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‘Kalinga (Care)’ Is a Love Letter to a Mother’s Sacrifice


Aimer Films Inc.

Last year, I watched Martin Edralin’s beautiful film Islands, about a Filipino immigrant family living in Toronto, Canada. The film largely follows Joshua (Rogelio Balagtas), a 40-something single man taking care of his parents, but a supporting character, Marisol (Sheila Lotuaco), shifts the focus in a particularly heartbreaking scene. Marisol is Joshua’s cousin who joins the family in Canada to help him take care of his father. At the dinner table one evening, it’s revealed that Marisol had previously been working as a domestic worker in Qatar and had been the victim of her employer’s sexual abuse. In tears, Marisol explains to Joshua the pains of her working conditions and her helplessness when she was assaulted. In a meditative film that is primarily about a quiet man’s journey through life, I was struck by how Edralin took the time to give voice to the many women Marisol represented.


Kent Donguines goes a step further in his documentary short film Kalinga (Care) and gives those women a chance to speak their truth. At the beginning of his film, Donguines states that his mother moved overseas when he was six years old to become a nanny for someone else’s children. From the outset, he posits the question: “Why did she have to leave us?”


Where Edralin explored the hardships and challenges domestic workers experienced at the hands of their employers, Donguines examines the emotional cost felt by the women and their families. He interviews several Filipino women who left the Philippines to work as nannies in Canada, each recounting their journey into the country and how they fared when they arrived.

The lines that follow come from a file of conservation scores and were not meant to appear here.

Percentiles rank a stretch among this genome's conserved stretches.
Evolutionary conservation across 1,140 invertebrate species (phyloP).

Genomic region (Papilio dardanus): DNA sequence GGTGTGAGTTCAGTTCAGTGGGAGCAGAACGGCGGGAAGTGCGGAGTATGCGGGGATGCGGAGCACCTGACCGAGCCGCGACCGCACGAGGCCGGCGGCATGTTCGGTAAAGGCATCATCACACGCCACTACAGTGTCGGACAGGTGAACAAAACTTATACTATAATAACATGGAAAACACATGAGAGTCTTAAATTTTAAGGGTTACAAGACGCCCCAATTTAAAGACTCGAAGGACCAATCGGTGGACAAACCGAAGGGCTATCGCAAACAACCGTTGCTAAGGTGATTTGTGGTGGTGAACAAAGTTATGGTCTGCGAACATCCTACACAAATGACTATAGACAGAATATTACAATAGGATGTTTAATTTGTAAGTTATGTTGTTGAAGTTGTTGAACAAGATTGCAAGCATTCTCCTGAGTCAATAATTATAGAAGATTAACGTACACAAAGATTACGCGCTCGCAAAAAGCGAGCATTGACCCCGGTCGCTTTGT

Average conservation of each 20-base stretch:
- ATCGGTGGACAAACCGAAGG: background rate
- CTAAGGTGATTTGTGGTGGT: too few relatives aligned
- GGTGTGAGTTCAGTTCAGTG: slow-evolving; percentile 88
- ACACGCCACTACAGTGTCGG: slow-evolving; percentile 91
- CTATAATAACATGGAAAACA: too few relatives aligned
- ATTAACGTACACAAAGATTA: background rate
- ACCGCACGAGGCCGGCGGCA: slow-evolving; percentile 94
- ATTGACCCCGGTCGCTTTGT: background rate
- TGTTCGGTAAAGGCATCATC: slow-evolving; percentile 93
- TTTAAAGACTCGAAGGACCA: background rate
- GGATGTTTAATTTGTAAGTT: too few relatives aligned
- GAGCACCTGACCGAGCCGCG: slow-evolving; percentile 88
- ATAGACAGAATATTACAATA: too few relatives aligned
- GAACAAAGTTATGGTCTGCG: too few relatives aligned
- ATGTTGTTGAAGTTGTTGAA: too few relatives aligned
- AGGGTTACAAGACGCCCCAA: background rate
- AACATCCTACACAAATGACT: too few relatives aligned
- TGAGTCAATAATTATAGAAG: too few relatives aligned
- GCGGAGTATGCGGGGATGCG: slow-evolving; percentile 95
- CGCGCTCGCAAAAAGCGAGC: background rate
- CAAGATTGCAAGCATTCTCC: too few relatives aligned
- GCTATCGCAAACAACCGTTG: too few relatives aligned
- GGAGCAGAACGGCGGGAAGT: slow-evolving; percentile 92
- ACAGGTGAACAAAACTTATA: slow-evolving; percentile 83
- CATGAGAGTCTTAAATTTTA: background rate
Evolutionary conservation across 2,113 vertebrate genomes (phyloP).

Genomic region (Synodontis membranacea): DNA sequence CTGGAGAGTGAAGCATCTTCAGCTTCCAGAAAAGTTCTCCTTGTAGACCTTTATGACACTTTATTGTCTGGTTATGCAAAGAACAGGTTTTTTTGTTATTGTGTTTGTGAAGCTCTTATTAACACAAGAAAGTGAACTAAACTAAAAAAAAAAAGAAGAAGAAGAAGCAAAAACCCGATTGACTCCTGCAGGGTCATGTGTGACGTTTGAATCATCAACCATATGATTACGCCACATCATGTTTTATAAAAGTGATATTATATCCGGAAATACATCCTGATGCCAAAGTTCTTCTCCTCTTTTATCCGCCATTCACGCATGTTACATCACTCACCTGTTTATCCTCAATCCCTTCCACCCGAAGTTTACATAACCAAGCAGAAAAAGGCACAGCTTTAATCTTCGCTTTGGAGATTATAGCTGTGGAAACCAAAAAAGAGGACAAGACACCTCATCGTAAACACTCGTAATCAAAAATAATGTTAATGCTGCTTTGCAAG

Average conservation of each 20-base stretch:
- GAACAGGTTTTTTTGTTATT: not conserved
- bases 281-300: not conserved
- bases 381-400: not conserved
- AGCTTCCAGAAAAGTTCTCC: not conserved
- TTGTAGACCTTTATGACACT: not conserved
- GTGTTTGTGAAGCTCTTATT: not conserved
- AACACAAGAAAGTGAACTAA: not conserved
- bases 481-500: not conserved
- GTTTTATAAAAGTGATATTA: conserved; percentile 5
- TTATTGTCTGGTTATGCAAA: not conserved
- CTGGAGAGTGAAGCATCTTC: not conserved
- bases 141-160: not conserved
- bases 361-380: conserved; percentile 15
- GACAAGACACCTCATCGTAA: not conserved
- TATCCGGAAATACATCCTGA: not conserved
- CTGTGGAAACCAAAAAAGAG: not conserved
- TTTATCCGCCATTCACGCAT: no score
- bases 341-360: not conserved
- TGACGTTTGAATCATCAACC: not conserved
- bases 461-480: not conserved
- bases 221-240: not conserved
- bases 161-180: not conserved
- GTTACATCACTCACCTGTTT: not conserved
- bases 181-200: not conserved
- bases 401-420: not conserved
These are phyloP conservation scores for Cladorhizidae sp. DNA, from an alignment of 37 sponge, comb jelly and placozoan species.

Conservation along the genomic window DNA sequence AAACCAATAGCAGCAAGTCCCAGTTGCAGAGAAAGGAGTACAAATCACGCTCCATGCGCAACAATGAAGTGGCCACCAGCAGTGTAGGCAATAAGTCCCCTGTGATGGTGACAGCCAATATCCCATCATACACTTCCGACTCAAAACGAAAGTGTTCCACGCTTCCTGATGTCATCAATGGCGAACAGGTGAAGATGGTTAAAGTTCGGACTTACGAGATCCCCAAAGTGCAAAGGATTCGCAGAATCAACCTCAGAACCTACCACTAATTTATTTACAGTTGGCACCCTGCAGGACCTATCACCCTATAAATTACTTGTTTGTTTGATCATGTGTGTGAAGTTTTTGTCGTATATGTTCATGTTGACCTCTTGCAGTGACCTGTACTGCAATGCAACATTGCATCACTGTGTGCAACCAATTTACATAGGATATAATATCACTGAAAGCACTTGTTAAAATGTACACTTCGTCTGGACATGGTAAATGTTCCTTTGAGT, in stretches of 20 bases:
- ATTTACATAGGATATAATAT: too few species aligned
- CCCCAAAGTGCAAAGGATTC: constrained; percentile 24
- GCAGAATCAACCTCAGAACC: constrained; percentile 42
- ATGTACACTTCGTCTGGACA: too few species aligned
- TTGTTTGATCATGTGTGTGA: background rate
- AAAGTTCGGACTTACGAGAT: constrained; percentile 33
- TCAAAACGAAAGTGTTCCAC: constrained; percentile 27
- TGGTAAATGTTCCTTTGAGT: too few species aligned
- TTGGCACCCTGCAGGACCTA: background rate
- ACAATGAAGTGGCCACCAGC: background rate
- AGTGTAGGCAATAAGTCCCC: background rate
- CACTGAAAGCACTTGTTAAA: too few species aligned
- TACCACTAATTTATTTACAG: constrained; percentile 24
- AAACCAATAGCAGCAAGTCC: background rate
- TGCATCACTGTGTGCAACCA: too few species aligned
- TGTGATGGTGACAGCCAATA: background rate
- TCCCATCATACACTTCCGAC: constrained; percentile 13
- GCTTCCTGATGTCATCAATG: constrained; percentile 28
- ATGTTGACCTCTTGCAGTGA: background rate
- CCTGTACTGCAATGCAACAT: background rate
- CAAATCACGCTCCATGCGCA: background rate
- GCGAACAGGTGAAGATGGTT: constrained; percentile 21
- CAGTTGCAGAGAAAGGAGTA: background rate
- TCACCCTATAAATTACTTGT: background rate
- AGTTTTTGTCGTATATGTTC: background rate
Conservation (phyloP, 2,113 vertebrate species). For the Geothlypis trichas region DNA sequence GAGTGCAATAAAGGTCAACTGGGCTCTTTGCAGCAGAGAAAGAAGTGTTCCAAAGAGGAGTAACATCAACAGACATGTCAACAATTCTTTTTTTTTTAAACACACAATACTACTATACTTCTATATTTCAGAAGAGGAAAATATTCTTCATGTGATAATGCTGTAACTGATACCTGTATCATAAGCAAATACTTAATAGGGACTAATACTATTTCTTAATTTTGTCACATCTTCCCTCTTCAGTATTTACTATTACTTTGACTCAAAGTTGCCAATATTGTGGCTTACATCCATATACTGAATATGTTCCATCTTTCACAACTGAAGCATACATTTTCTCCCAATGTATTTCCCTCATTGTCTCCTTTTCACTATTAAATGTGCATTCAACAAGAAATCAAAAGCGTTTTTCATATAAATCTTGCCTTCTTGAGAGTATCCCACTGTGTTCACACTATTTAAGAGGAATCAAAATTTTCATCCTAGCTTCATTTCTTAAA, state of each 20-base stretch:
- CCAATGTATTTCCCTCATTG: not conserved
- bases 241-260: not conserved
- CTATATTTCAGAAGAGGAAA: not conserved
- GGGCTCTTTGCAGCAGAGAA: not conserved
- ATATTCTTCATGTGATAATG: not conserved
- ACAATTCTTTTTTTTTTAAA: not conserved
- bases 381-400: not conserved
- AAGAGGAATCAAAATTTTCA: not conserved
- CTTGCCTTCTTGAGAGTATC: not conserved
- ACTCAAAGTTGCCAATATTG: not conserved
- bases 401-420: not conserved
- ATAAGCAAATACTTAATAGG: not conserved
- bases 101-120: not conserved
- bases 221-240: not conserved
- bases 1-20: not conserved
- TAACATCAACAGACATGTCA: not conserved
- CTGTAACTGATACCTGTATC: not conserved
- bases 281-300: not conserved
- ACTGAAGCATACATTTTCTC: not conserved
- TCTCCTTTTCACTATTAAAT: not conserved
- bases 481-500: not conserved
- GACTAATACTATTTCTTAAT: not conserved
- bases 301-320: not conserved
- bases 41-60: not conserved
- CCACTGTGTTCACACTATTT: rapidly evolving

The word “sacrifice” is said often through Kalinga, a word most of us know the meaning of but less of us truly understand. These women left behind everything they knew — their culture, the comforts of home, a mother tongue, a much more agreeable climate — for the sake of providing a better life for their families. The harsh truth is, though, that this sacrifice isn’t always appreciated by the ones who benefit most from it.


Many of the women interviewed share with Donguines the heartbreak in having their children angry at them for leaving, some even to the point of cutting off contact and disowning them as mothers. While objectively we can all appreciate a mother’s sacrifice, it’s easy to empathize with a child who believes their mom has left them to mother other kids. The promise that they will return is often not kept, and children grow up with increasing resentment for the lack of mother-child relationships in their lives. Kalinga serves as a meaningful tribute to the many women who were faced with a difficult decision and did what was best for their families, and their children who had to live with those decisions.


A poignant moment in the film is when these women, who described the many difficulties and moments of adversity they’ve had to overcome, say with great certainty that, were they able to do it all again, they wouldn’t have moved to Canada and left their families behind. Donguines takes a very human approach to the subject, gently encouraging his interview subjects to describe, not only how they have been treated, but the generational knock-on effect their decisions have made and the pain that that causes them.


In Canada, we are slowly starting to see more Filipino representation on screen. As Islands made the film festival rounds last year (winning many awards along the way), this year we’ve seen Jo Koy’s Easter Sunday get a wide release around the country and the US, and Martika Ramirez Escobar’s Leonor Will Never Die became a Midnight Madness hit at this year’s TIFF. While these comedic and surreal displays of creativity are a necessary part of building nuanced Filipino representation on screen, films like Kalinga are important in educating the general public about the realities of the community.


Kalinga (Care) is streaming on Crave.

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